Krista Tippett and David Whyte on Becoming Wise

Krista Tippett, host of award-winning NPR program “On Being“, and poet David Whyte discusses several of the life-sized concepts addressed in Tippet’s book, _Becoming Wise: an inquiry into the mystery and art of living._

In 2014, Tippett received the National Humanities Medal at the White House for ‘thoughtfully delving into the mysteries of human existence.’ Her radio program, On Being, “shines a light on the most extraordinary voices on the great questions of meaning for our time. Scientists in a variety of fields; theologians from an array of faiths; poets, activists, and many others have all opened themselves up to Tippett’s compassionate but searching conversation.” Whyte has been a guest on her show.

In _Becoming Wise_, Tippett distils the insights she has gleaned from years of luminous conversation into a coherent narrative journey, over time and from mind to mind, into what it means to be human. Critics say the book is “a master class in living, individually and collectively. Wisdom emerges through the raw materials of the every day.”

 

Quotes:

  • Beauty is that in which when in the presence of, we feel more alive.
  • Questions elicit answers in their likeness.
  • Poetry is language for which we have no defense.  (not facts)
  • Humor is a virtue.  It is a better way to live.  A more joyful way to live.
  • Have the courage to be vulnerable to those with whom we passionately disagree with.
  • We have an illusion that we can build a fortress where we are invulnerable.
  • Relationships (like marriage, children) inevitably involve heartbreak.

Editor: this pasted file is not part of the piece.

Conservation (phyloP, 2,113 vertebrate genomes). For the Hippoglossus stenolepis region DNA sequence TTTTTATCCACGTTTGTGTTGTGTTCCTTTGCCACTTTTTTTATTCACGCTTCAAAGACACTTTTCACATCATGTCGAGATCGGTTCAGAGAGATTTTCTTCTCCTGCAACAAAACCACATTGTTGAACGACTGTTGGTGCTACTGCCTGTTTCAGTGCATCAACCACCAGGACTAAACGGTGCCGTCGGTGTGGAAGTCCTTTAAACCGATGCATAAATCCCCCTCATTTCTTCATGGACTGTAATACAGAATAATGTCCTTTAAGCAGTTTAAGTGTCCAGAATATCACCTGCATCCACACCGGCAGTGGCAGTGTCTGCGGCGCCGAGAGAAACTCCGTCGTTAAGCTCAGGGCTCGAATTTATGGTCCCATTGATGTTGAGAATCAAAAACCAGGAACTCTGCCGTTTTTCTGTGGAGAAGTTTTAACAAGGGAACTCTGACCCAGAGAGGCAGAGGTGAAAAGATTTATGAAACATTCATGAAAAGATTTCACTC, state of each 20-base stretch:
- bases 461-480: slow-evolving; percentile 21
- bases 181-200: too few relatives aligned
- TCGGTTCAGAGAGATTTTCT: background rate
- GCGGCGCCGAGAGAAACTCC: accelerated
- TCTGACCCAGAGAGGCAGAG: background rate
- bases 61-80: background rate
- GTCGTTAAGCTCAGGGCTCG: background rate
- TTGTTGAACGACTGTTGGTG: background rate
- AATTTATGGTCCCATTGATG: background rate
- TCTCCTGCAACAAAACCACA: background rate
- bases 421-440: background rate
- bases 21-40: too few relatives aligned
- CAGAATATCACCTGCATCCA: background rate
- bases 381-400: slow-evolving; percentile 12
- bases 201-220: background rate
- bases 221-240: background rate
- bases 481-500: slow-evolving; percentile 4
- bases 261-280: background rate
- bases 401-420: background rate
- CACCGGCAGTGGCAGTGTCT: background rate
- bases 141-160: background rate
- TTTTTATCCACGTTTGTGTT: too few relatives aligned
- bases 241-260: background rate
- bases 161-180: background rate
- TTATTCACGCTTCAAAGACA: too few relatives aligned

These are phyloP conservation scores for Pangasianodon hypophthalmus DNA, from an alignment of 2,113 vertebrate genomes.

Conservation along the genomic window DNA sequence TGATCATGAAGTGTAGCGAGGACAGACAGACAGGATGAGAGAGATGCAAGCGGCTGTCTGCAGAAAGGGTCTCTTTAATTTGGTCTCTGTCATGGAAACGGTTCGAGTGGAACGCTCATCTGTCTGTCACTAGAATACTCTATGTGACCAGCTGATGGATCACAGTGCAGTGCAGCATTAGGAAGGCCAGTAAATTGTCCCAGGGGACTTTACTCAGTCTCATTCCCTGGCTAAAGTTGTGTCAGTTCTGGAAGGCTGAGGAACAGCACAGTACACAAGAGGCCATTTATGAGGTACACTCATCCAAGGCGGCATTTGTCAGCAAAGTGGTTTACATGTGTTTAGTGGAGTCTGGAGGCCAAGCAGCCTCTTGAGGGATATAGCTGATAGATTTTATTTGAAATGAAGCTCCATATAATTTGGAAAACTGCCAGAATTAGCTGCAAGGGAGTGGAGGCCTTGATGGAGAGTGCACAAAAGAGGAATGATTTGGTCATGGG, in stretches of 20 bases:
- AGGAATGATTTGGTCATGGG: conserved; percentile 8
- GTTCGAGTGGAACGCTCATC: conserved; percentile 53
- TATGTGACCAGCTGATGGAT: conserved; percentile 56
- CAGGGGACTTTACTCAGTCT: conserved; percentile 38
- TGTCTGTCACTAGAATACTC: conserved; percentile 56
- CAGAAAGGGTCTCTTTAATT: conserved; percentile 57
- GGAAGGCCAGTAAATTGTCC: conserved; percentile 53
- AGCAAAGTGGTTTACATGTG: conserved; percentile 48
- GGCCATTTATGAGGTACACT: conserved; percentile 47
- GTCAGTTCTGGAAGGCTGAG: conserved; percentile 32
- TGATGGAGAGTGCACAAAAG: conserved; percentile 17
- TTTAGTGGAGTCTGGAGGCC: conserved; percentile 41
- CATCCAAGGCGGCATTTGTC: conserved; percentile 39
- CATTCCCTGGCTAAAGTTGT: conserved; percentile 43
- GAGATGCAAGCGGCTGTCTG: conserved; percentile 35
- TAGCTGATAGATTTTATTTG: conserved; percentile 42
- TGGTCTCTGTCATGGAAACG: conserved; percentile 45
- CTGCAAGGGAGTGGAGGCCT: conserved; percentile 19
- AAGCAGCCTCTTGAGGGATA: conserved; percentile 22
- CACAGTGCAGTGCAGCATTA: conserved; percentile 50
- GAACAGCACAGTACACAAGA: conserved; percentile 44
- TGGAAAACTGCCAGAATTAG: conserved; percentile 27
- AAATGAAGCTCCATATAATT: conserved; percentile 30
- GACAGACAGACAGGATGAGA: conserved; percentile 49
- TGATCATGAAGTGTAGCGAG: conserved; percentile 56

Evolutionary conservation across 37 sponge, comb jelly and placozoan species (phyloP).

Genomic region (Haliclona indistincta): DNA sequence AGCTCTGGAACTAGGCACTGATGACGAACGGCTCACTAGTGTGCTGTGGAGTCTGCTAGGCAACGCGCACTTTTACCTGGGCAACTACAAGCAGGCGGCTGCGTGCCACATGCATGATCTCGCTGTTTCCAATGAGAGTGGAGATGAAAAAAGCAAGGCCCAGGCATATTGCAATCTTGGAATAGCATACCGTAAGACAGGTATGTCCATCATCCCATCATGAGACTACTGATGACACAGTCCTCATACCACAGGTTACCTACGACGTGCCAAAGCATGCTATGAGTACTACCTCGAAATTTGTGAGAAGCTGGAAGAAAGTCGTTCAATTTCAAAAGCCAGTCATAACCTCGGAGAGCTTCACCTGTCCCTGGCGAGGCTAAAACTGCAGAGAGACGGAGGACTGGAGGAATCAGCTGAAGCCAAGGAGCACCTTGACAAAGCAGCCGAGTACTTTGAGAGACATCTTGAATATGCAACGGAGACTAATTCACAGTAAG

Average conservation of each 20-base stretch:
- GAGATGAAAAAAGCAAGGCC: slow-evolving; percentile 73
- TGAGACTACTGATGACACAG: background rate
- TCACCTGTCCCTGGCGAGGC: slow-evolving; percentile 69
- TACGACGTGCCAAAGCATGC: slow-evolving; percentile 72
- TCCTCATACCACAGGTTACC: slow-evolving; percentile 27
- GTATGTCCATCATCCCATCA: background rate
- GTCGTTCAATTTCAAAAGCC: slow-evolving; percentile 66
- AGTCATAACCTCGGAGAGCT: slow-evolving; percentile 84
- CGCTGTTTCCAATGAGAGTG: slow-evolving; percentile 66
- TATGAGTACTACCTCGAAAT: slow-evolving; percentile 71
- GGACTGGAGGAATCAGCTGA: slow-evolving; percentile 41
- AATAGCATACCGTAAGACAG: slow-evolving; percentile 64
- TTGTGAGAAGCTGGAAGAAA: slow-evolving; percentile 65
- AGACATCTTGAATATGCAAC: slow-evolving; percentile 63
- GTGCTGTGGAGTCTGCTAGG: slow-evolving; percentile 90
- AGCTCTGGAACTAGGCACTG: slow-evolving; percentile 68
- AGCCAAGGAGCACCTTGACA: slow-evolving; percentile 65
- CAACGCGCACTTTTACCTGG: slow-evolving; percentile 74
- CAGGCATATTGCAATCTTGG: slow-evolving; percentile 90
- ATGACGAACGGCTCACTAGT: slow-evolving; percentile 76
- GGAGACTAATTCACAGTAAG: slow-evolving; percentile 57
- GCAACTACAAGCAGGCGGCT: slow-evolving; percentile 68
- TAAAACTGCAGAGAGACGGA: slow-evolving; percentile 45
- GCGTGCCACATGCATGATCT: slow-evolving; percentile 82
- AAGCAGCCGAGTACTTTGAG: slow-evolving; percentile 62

• This “Can do” American spirit, that we’ll just power through and duke it out, won’t work.
  • Our education system encourages us to develop the quick premature answer, which robs us of our empathy
  • We are wired for empathy, but not when we’re fearful.
  • Virtues and Rituals are the spiritual technologies and muscle memory.
  • Growth comes from weaknesses gracefully expressed
  • You can’t really converse with anger.
  • Anger is what pain and fear look like when they show themselves in public
  • We don’t know how to dwell with human pain or fear.
  • We get so titillated about our machines getting intelligent, when we should be pursuing knowledge and wisdom for ourselves.
  • I would challenge the idea that we need to have common ground to have conversation (other than that we are human).
  • You don’t have to like people to extend hospitality.
  • Tolerance is too small a word.  Tolerance is a baby step towards pluralism.  Tenderness and Power, Fierceness can go together.
  • We are a developing nation. 
    • 1950s it was revolutionary to elect a Catholic.  We’ve only been at this for 60-70 years.
    • Tolerance is about enduring difference.
  • Kindness can feel wimpy, but kindness can be powerful and can make someone’s day.  Kindness is instant gratification on both sides.

Richard Rohr Meditation: The Living Word of God

Fundamentalism is a growing phenomenon, not only in Islam and other religions, but within Christianity as well. Fundamentalism refuses to listen to the deep levels of mythic, metaphorical, and mystical meaning. It is obsessed with literalism and exclusion. The egoic need for clarity and certitude leads fundamentalists to use sacred writings in a mechanical, closed-ended, and quite authoritarian manner. The ego rarely asks real questions and mostly gives quick answers. This invariably leaves ego-driven, fundamentalist minds and groups utterly trapped in their own cultural moment in history. Thus they miss the Gospel’s liberating message along with the deepest challenges and consolations of Scripture.